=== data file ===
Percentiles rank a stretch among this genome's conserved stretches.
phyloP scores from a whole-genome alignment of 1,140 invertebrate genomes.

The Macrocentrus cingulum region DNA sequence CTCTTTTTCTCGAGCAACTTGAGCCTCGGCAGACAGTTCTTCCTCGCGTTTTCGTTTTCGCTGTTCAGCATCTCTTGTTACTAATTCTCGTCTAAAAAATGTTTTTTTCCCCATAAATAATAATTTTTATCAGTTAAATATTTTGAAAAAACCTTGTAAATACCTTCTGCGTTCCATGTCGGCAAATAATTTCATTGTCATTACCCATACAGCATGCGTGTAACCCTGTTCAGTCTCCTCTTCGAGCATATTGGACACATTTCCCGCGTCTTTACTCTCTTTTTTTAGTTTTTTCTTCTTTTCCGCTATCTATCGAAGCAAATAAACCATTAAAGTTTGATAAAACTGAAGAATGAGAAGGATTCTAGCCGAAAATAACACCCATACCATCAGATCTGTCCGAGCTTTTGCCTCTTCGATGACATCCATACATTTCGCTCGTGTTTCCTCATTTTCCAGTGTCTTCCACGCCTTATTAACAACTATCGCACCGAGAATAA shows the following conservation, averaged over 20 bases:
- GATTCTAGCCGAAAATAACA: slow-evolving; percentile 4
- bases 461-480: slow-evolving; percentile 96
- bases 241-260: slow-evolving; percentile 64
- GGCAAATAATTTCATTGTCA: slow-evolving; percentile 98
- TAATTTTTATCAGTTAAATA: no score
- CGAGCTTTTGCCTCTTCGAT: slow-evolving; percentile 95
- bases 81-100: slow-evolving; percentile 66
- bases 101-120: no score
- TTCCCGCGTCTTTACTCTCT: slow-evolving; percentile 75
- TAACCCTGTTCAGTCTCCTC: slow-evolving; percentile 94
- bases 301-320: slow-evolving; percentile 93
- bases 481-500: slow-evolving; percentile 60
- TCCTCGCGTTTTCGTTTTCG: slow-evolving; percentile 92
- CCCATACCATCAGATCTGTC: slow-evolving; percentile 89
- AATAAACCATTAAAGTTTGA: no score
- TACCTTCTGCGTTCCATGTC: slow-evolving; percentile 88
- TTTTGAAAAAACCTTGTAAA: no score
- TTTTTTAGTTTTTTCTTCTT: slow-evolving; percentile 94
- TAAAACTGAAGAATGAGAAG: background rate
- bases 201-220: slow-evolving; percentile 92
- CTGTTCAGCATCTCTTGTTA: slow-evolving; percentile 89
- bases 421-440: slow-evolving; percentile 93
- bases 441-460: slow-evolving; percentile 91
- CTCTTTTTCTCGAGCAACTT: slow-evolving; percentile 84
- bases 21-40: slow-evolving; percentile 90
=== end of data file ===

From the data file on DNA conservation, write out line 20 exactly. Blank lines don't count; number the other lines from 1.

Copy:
- TTTTGAAAAAACCTTGTAAA: no score